There are a number of variables and factors contributing to a more positive image around cannabinoid therapy. First, cannabis is now regulated, it’s controlled and it’s being tested, which provides physicians with a lot of reassurance that they can prescribe something and their patient can get an exact, scientifically delivered dosage, which is important for physicians. Another reason is that I think many patients are sharing their success stories with their doctors. As the stigma toward cannabis continues to diminish, there’s a lot less fear about being honest about how cannabis is affecting many patients.
I also think cannabis is going through a renaissance moment and globally countries are looking at better drug policies, they’re endorsing harm reduction strategies and they’re coming up with regulations on cannabis. So it’s in the spotlight now and that’s contributing to a bit of an aura around the plant. Lastly, opiate painkillers are addictive and it’s really created an epidemic, particularly in North America. I believe patients and physicians are looking for alternative options, such as cannabinoid medicine.
Does research play a role in convincing people that cannabis is a safe, effective and natural alternative to traditional pharmaceuticals?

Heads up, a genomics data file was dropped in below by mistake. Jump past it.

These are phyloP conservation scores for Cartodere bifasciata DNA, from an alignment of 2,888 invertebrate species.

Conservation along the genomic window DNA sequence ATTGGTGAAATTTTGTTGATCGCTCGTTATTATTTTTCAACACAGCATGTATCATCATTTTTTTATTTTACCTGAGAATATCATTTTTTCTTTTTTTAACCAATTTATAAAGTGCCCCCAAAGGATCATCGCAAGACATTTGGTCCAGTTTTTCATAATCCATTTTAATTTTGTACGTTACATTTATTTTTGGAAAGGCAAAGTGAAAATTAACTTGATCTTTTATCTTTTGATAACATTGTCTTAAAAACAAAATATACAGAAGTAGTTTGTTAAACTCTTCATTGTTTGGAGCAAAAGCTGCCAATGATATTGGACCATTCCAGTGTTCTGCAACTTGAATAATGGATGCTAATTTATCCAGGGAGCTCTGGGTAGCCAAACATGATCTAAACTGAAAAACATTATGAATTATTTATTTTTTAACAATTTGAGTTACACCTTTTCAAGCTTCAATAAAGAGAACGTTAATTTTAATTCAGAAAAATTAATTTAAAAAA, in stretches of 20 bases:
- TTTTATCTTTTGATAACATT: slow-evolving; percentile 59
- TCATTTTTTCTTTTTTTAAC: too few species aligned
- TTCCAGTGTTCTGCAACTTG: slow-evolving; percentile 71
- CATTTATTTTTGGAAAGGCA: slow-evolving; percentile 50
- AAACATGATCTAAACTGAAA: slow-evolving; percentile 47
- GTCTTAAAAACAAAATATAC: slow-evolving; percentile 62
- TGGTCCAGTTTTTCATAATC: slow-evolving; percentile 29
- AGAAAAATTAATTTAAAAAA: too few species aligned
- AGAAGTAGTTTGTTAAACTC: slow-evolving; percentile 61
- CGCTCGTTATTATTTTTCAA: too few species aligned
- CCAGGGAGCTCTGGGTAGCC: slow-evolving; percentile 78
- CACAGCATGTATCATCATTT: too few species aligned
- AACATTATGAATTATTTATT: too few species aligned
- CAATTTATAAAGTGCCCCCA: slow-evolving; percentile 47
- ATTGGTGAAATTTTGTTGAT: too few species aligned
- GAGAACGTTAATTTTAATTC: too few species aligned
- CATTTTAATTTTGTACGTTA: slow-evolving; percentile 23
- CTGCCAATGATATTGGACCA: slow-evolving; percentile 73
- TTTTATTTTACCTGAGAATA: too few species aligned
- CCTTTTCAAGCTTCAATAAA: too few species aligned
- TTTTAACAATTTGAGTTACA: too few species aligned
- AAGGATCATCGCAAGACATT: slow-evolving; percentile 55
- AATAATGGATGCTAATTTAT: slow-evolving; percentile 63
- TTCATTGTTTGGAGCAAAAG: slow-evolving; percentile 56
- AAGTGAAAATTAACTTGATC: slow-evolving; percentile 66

I think a majority of patients rely on personal experiences to guide their treatments. But on the other hand physicians rely on medical evidence to guide their treatment. There’s still a gap—mind you a closing gap—between patients and physicians and their interpretation of cannabinoid science or experience. So I’m actually excited to be part of a large observational study with Canabo Medical Corp and we’re looking at the reduction of opiate and benzodiazepine use in about 7500 patients.
So, there are a lot of doctors out there who are trying to contribute to the growing medical evidence of cannabis as a medicine. There are a lot of challenges still. For example, the endocannabinoid system is still not being taught at medical school, despite this being a necessary biological system to sustain life. So there’s a lot of work that needs to be done on many fronts. But as the research continues to be positive, I think you’ll see many more physicians prescribing cannabis.
What does being Medical Director at Canabo Corp involve? What makes the job so rewarding?
Being the Medical Director really gives me an opportunity to take my clinical experience, research and my commitment and passion for cannabinoid medicine to a larger audience. My role is to focus on patient care and physician education. I’m in the process of reviewing about 30 doctors at Canabo Medical Corp.
What we’re trying to do is synthesize all our experiences into protocols and produce standardization. Our goal is to maximize our patients’ outcomes as early as possible in the treatment plan, based on our clinical experiences. So, the Medical Director role really allows me to set standards for our company across Canada. I want our standards to be the ones that medical colleges across Canada publish so that they can better guide other physicians who are prescribing. One of my main goals is to take the field of cannabinoid medicine to a much more academic level.
Look for more insights on medical cannabis with the second part of our interview with Dr. Verbora coming soon.